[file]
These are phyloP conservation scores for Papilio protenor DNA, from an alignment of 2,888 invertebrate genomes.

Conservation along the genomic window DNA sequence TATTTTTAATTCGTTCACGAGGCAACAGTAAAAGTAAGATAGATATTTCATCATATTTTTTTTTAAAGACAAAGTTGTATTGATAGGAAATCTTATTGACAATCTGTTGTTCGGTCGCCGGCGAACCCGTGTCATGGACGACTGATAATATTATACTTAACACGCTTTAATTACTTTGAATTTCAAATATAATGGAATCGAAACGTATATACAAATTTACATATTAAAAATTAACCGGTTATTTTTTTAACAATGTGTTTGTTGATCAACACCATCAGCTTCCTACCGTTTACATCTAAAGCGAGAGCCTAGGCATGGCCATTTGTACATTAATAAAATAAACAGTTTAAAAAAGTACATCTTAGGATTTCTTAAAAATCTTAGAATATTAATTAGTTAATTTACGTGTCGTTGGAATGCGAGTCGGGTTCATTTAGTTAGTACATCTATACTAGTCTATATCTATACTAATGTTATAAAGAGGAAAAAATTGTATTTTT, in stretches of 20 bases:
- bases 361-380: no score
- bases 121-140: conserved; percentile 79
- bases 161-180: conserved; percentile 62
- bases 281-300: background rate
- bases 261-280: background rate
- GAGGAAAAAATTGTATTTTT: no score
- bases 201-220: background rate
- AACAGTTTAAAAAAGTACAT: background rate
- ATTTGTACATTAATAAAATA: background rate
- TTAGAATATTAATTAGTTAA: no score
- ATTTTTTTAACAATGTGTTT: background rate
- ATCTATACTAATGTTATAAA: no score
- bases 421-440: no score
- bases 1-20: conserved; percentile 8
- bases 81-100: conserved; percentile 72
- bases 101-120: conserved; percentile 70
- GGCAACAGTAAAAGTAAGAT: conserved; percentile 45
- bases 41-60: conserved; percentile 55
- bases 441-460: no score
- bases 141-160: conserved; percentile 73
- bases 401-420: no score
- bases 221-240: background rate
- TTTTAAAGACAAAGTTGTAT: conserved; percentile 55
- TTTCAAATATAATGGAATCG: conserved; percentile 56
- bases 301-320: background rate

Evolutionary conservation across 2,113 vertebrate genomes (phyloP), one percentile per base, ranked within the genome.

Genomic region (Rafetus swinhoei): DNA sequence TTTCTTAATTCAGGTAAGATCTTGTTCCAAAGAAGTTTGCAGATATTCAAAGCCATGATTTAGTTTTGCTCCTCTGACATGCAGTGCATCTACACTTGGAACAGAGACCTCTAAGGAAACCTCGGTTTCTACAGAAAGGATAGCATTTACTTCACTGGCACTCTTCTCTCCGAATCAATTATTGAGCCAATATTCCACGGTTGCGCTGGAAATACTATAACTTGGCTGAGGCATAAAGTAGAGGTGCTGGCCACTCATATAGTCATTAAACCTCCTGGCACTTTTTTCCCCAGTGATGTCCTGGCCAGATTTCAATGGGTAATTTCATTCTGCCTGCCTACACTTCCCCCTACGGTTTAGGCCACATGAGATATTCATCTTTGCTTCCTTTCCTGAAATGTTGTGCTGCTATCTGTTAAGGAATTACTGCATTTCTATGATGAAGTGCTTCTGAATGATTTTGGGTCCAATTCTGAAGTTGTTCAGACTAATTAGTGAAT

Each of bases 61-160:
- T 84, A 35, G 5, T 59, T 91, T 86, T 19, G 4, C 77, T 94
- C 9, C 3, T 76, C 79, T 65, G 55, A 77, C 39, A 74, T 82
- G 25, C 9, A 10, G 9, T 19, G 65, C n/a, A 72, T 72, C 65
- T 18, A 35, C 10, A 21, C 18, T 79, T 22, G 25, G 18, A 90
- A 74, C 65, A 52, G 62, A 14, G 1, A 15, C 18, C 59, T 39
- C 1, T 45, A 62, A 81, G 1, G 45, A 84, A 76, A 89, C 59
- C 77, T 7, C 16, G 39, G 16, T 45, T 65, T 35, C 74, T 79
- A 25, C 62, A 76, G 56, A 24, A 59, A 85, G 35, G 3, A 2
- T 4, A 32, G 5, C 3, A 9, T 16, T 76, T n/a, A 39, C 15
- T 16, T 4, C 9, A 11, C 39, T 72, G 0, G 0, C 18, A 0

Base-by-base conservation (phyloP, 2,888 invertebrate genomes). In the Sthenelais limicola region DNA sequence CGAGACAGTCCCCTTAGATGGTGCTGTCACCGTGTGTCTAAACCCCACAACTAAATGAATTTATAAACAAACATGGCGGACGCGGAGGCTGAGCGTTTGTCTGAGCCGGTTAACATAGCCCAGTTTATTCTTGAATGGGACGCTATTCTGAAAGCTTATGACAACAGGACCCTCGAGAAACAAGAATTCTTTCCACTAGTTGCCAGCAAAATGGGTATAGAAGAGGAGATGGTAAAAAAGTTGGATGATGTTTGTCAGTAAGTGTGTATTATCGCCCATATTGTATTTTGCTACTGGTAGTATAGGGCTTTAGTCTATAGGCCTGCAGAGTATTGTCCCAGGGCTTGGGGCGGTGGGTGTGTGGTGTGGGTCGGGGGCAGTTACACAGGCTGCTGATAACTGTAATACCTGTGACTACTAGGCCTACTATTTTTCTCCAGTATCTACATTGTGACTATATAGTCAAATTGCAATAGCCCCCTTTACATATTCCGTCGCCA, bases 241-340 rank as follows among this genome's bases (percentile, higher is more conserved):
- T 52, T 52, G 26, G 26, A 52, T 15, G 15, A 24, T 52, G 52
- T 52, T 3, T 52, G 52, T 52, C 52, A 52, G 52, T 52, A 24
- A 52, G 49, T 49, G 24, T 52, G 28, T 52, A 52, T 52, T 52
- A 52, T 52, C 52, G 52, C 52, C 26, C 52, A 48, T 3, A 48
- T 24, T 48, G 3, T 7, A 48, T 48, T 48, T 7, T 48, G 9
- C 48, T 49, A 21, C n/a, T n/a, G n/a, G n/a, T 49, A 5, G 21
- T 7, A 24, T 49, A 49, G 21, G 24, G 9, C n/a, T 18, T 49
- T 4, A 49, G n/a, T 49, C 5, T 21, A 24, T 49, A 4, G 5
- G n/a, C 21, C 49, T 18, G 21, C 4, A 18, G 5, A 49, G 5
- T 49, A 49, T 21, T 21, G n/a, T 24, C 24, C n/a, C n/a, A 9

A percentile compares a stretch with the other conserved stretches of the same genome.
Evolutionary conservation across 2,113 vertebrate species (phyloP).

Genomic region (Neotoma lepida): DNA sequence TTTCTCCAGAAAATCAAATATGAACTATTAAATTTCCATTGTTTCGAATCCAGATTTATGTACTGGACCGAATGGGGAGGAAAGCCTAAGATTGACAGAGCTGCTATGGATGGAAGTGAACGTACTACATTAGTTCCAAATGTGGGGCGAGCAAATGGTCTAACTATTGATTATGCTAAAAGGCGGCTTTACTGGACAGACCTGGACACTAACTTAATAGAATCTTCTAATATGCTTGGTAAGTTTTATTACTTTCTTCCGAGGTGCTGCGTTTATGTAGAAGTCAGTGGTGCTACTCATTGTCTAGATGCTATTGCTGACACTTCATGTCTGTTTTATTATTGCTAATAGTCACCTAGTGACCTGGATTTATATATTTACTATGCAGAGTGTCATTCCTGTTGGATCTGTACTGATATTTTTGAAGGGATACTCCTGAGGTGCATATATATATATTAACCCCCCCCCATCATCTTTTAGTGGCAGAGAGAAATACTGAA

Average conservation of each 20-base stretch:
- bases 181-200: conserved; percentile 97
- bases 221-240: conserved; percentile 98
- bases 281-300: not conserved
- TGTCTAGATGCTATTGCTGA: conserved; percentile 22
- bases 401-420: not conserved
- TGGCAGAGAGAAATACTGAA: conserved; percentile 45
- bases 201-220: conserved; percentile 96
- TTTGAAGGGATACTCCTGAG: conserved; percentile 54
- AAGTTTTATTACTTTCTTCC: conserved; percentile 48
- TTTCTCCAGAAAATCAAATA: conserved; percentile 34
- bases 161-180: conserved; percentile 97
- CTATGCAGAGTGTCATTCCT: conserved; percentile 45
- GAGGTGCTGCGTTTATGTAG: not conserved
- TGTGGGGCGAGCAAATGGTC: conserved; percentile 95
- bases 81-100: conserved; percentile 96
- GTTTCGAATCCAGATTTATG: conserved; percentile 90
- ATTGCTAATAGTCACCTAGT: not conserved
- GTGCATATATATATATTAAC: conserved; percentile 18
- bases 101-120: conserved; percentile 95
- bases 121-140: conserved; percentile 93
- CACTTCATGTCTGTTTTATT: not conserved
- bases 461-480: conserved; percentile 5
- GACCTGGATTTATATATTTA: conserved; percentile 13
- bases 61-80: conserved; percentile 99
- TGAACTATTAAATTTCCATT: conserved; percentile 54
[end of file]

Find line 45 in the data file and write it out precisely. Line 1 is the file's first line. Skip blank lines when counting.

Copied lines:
- A 52, T 52, C 52, G 52, C 52, C 26, C 52, A 48, T 3, A 48